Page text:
They called us in, we gathered our stuff and went into triage. While my wife was changing into the hospital gown, all I could hear was another mother screaming and begging for an epidural and/or a C-section. I’m not going to lie, that kind of freaked me out. All I kept thinking was, “is this what’s in store for us?”

With my wife on the stretcher and the nurses attending us, we found out that the fetus needed to be closely monitored. Since my wife had low amniotic fluid, the fetus may not react well to contractions. After hours and hours of waiting and monitoring, everything seemed normal. The doctor went back and forth with her decision to induce labor and eventually decided that she would perform the procedure in the morning. She also decided that we would be safe enough to go home for the night since there were no hospital beds available but instructed us to come back before 7 am. So, we went home. It was nice to be able to sleep in our own beds but thoughts of the fetus’ well being had not stopped running through my mind.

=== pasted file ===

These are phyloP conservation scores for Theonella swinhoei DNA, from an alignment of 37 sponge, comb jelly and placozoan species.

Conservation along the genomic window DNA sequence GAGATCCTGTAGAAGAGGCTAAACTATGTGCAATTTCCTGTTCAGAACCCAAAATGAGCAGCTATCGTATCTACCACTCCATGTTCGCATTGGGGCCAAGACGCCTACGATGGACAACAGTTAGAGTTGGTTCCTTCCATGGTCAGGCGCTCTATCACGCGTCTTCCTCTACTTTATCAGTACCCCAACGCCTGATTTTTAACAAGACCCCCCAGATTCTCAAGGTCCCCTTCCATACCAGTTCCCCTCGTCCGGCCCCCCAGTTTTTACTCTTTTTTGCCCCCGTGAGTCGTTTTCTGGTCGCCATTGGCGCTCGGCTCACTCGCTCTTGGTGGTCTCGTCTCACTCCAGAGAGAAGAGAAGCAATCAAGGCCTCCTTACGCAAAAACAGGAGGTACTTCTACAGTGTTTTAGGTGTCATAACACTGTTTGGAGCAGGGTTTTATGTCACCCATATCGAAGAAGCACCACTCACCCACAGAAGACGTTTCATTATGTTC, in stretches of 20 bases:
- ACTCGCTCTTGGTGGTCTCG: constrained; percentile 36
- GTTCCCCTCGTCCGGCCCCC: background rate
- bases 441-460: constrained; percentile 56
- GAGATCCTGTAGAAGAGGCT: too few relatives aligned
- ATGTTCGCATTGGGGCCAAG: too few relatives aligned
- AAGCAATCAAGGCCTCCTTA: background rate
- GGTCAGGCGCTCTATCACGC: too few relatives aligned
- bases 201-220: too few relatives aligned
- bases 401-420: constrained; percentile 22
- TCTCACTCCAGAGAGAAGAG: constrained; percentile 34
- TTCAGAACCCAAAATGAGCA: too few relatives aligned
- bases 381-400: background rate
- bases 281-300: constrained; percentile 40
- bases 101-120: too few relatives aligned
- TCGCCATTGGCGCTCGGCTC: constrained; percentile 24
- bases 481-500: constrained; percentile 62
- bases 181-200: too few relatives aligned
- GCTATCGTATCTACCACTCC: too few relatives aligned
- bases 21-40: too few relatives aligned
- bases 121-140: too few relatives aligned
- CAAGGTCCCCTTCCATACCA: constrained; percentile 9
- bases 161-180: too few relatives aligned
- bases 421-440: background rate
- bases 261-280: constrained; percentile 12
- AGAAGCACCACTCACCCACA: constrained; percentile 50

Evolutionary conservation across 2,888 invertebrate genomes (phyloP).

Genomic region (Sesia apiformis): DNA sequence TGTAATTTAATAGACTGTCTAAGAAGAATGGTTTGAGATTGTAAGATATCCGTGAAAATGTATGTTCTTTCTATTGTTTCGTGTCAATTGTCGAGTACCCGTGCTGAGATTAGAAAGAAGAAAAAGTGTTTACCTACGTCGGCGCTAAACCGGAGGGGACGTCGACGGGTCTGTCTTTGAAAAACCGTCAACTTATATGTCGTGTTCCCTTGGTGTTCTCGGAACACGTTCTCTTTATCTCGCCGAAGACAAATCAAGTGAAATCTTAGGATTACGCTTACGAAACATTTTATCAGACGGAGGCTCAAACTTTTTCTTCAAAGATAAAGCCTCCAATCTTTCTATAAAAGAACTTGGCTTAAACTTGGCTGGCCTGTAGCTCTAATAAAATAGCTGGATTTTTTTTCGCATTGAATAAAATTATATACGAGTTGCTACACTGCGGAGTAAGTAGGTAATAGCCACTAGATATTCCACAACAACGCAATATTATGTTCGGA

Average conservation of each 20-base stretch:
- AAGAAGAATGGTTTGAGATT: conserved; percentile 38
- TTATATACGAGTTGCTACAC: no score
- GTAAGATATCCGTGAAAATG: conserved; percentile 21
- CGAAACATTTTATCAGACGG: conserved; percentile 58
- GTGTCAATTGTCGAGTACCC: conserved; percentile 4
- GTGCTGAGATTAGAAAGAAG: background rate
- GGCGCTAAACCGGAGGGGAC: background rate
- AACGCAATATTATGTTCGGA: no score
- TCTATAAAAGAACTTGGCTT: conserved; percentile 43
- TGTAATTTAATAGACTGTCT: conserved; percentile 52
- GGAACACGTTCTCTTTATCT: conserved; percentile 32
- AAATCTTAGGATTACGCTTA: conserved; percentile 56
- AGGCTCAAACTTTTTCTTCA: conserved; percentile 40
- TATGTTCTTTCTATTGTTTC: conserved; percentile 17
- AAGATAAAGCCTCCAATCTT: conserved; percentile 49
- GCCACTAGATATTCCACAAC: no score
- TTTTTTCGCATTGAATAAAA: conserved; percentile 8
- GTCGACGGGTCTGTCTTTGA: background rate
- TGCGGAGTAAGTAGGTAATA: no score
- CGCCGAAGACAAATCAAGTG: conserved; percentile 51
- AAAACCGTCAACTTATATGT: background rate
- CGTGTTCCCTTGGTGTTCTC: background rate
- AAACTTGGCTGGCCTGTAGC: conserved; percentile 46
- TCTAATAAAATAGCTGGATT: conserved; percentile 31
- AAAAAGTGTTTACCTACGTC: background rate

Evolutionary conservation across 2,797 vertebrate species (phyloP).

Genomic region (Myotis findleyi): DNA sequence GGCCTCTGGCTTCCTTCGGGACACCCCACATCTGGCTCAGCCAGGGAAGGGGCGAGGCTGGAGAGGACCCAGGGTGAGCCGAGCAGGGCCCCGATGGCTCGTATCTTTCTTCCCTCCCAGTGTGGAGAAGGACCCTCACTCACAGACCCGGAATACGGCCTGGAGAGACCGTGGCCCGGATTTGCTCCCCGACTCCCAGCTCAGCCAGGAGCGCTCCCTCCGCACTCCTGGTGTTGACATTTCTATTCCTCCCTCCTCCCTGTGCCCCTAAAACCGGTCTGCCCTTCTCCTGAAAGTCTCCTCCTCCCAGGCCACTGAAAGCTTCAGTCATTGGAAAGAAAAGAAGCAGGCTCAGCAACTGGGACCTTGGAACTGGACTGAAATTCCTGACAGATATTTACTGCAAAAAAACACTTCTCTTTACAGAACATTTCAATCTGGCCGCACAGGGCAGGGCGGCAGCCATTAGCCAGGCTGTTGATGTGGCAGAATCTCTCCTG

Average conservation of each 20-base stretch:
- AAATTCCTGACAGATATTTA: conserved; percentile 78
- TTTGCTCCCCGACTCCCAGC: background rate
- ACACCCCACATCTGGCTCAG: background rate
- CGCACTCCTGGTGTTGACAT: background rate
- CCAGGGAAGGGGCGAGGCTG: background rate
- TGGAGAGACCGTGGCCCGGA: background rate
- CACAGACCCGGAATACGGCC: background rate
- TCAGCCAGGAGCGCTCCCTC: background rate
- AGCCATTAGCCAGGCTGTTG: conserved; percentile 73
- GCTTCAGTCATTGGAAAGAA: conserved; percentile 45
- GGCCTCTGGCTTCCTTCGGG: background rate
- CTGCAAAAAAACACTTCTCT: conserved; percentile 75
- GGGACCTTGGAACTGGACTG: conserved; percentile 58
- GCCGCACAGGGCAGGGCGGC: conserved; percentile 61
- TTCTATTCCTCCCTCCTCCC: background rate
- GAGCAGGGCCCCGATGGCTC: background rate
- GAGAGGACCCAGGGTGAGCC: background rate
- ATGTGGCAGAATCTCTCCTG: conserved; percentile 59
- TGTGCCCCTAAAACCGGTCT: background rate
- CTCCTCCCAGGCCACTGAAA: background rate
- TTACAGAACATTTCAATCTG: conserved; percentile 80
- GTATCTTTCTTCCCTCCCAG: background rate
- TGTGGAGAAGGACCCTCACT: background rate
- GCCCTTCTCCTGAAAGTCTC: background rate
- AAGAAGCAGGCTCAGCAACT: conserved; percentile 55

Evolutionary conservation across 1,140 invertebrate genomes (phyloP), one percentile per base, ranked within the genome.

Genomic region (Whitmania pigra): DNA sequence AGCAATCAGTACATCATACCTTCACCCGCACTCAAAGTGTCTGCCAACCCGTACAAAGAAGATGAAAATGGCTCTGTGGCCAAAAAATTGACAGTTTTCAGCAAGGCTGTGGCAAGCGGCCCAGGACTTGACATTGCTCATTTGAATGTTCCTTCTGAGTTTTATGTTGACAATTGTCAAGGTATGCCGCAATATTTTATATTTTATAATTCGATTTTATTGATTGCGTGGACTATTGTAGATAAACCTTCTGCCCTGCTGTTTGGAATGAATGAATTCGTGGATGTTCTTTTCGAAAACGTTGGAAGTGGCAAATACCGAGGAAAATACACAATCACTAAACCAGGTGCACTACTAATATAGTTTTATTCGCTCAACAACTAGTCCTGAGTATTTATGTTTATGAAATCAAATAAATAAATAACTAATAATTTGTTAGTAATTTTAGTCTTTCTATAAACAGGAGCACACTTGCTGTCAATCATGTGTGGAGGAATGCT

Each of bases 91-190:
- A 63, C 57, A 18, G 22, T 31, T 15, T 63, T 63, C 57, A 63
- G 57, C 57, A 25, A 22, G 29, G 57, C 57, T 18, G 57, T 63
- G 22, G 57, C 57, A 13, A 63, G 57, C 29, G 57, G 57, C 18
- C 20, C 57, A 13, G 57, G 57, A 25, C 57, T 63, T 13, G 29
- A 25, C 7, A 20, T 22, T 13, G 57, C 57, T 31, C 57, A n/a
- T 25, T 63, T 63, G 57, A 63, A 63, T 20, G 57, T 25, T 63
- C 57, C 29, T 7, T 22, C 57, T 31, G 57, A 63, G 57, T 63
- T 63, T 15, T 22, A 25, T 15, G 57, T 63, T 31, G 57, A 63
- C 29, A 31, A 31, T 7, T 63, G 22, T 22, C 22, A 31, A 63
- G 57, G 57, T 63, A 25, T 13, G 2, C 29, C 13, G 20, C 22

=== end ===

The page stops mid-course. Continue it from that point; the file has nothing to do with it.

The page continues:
I cannot remember how we slept that night, but I woke up bright and early to prepare for what I would assume to be the big day. We got to the hospital an hour early and checked in again. This time we were immediately taken into triage. They attached my wife to a machine that monitored our fetus and then we waited… and waited… and waited… After hours of monitoring, the nurse and doctor saw abnormal moments on the monitor strip that required further exploration.

Just as exhaustion began to set in, we were finally moved up to a room where a stress test on the fetus would be conducted. Mind you, this was approximately 2 pm. The nurse began the test and I knew I had to focus on keeping my wife calm. Within half an hour the nurse promptly called for help. The fetus was not handling my wife’s contractions well. Various staff members rushed into the room including the doctor and it was quickly decided that we needed an emergency C-section. We asked how soon the C-section would be and both the nurse and doctor assured that the procedure would occur within 2 hours. I could feel the adrenaline surging through my body. The nurse continued to monitor the fetus. After another 10 minutes the doctor was called again. This time they decided that the C-section needed to happen sooner.